clock menu more-arrow no yes

Filed under:

City Council approves two bills to make NYC streets safer

New, 4 comments

One will strengthen the commitment to Vision Zero, and the other will protect bike lanes during construction

A new bike lane on Delancey Street.
NYC DOT

It’s been five years since Mayor Bill de Blasio’s administration rolled out Vision Zero, with the goal of eliminating traffic fatalities by 2024. But after a spike in traffic-related deaths at the beginning of 2019—which has led to questions about the de Blasio administration’s commitment to the program—the New York City Council has passed a crucial piece of legislation that could go a long way toward helping the city reach that goal.

The bill, which passed the Council’s transportation committee earlier this week, is not especially robust or controversial; it requires the city’s Department of Transportation to create a checklist of street design elements that must be considered when redesigning roadways. Those include ADA accessibility, protected bike lanes (as in, ones with a physical barrier between cyclists and vehicles), wider sidewalks (of at least eight feet), signal retiming, and pedestrian safety islands.

This checklist would apply to any arterial street redesigns, and the DOT would be required to both make those projects public, and account for why a particular element was not included in those projects. Thus, its biggest achievement will be accountability, and ensuring that internationally recognized safe streets design is at least considered in reconstruction projects.

“With the passage of this legislation, the City Council has stated loud and clear that the era of scattershot, piecemeal implementation of Vision Zero must come to an end,” Marco Conner, the interim director of Transportation Alternatives, said in a statement. “By requiring a more systematic approach to preventing injury and death on our streets, the Vision Zero Street Design Standard discourages the arbitrary and politically-driven omission of life-saving interventions while giving street design experts the flexibility to implement context sensitive solutions that prioritize safety above all else.”

It somehow took a year for the bill to pass: It was first introduced by Ydanis Rodriguez, who heads up the Council’s transportation committee, in January 2018, and by March of that year, a majority of City Council members had signed on to support it. The de Blasio administration, however, was less than enthused: In August, the DOT’s chief operations officer Margaret Forgione argued that the design standards checklist would be cumbersome to implement across every redesign, according to Streetsblog. “Intricacies of these decisions cannot be conveyed in a quantifiable checklist, which would be misleading because it would not reflect how DOT is maximizing safety at any given location using our engineering judgment,” she said at the time.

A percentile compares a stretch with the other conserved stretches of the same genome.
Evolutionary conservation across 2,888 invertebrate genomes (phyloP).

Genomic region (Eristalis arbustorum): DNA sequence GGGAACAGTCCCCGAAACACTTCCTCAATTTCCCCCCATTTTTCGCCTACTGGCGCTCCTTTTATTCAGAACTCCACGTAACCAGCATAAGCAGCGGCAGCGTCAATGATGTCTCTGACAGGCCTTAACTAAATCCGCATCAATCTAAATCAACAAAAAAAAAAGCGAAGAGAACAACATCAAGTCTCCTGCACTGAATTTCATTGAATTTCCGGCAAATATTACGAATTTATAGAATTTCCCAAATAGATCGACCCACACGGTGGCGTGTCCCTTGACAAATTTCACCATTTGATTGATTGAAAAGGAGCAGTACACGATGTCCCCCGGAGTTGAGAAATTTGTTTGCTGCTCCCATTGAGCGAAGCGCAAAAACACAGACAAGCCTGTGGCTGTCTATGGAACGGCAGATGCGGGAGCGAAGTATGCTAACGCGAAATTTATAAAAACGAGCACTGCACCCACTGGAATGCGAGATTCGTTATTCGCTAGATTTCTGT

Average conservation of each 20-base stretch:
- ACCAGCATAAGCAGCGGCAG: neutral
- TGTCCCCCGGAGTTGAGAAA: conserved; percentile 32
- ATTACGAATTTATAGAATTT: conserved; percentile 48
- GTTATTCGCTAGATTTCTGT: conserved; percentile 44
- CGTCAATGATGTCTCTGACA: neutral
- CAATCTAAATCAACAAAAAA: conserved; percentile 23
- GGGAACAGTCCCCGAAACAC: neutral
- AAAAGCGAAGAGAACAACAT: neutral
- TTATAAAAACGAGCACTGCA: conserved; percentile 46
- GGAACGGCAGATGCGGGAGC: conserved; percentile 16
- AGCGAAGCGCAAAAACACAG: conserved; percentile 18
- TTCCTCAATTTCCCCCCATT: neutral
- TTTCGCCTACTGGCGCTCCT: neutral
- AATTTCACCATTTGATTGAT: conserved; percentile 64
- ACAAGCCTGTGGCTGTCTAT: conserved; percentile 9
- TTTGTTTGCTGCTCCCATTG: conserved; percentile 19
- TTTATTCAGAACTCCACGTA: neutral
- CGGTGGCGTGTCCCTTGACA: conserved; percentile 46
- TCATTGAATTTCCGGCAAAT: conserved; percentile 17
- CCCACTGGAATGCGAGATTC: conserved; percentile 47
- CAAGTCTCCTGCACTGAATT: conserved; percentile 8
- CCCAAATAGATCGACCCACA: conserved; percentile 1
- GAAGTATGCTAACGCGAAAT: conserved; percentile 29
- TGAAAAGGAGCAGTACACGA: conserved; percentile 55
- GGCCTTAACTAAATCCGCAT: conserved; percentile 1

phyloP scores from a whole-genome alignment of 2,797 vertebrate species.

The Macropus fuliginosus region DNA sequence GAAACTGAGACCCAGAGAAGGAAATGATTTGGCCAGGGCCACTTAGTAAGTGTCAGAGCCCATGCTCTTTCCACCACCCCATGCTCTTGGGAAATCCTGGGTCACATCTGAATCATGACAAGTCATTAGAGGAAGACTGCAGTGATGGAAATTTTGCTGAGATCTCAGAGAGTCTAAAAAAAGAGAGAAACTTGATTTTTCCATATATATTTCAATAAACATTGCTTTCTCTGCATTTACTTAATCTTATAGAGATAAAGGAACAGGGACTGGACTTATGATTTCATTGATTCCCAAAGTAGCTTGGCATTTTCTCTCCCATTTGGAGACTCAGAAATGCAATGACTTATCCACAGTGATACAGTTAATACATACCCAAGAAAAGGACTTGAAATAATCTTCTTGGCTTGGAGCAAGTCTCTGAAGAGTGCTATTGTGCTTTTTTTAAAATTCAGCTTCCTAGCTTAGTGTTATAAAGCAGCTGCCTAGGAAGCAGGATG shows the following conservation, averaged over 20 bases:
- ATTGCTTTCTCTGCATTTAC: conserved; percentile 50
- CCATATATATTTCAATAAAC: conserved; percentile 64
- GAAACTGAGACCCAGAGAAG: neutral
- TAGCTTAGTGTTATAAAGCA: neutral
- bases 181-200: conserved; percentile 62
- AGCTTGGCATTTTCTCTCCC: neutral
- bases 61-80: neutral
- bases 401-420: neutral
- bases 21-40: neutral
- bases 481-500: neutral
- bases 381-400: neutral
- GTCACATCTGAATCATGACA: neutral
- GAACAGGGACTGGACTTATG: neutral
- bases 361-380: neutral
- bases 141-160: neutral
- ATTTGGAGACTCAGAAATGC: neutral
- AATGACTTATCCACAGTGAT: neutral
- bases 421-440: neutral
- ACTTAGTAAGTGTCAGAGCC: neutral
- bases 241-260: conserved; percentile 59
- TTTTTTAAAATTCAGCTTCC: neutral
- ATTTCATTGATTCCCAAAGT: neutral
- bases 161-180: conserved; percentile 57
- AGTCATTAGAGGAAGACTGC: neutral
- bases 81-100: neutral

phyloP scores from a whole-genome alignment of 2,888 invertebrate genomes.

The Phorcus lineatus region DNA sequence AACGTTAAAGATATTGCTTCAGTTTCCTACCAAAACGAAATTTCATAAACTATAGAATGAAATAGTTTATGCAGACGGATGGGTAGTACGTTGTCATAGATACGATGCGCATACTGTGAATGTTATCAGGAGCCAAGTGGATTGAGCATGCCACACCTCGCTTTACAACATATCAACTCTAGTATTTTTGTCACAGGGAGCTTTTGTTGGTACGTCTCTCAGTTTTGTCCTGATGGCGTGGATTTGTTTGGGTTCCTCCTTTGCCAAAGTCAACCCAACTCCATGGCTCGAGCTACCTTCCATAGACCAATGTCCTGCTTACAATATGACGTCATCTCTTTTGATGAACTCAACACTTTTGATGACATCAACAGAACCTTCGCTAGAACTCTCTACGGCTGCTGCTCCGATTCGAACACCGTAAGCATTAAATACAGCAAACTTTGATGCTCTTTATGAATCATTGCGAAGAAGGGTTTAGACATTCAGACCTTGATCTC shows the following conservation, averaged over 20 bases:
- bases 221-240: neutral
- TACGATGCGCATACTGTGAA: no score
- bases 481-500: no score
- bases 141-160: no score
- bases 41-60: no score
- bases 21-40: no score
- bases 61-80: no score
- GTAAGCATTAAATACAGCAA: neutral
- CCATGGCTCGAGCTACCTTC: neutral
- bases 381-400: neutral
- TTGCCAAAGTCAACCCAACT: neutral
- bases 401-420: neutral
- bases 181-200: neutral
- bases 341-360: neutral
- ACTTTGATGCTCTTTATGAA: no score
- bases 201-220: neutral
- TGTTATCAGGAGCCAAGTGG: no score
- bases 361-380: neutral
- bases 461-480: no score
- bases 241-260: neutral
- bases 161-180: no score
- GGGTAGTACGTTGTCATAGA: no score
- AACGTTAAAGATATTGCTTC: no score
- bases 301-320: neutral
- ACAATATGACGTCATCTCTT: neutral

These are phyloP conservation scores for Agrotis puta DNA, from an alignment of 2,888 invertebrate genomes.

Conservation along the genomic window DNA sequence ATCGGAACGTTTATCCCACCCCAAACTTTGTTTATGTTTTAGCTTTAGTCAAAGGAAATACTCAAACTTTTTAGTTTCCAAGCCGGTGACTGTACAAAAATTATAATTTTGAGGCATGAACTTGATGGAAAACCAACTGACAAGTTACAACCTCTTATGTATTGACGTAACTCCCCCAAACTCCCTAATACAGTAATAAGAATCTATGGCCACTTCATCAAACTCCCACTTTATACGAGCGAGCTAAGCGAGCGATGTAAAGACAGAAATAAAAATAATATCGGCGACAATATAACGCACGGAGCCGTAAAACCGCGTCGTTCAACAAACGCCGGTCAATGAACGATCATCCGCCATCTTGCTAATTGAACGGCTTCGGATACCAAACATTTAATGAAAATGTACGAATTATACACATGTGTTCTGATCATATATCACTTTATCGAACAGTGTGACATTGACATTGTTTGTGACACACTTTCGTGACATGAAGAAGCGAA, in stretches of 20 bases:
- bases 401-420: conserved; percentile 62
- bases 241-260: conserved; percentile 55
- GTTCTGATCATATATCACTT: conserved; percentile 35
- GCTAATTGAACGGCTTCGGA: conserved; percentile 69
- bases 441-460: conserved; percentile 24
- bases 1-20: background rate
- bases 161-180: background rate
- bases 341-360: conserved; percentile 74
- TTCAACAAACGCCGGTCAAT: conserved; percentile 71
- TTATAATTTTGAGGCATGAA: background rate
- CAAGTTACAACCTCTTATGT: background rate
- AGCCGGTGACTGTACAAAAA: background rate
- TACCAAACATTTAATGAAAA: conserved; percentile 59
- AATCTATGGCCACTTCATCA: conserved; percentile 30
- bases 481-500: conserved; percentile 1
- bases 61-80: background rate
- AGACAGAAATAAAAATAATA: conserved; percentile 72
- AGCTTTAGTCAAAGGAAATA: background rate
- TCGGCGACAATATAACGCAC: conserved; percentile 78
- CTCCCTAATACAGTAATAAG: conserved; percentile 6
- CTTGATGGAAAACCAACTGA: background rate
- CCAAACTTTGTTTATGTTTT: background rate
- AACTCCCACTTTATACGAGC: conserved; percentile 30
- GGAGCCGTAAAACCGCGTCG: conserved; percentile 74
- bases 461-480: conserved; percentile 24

Fast forward to 2019: Traffic fatalities, which reached an all-time low in 2018, are on the rise; in the first half of the year, there have been at least 69 fatalities due to crashes, compared to 60 at the same point in 2018. The jump in traffic-related deaths led transportation advocates to declare a Vision Zero state of emergency—and led elected officials, including Rodriguez and City Council speaker Corey Johnson, to revive the stalled design standards bill.

“This bill reinforces DOT’s ongoing practice: ensuring that all safety enhancements are reviewed for any project,” Seth Stein, a City Hall spokesman, said. “We thank the Council for working with the Administration on this bill.” A timeline for when it will be implemented was not immediately made clear.

Another bill aimed at protecting cyclists also passed today: This one, introduced by City Council member Carlina Rivera, seeks to reduce disruption to protected bike lanes from the ever-present construction on or near city streets. The new legislation, which DOT says will go into effect immediately, will require contractors to create and maintain temporary bike lanes when a dedicated, protected lane is displaced for on-street construction work. Failing to do so will lead to steep fines.

“When construction impacts a bike lane it doesn’t just inconvenience bicyclists—it becomes a public safety hazard to all New Yorkers who have to navigate around these projects,” Rivera said in a statement.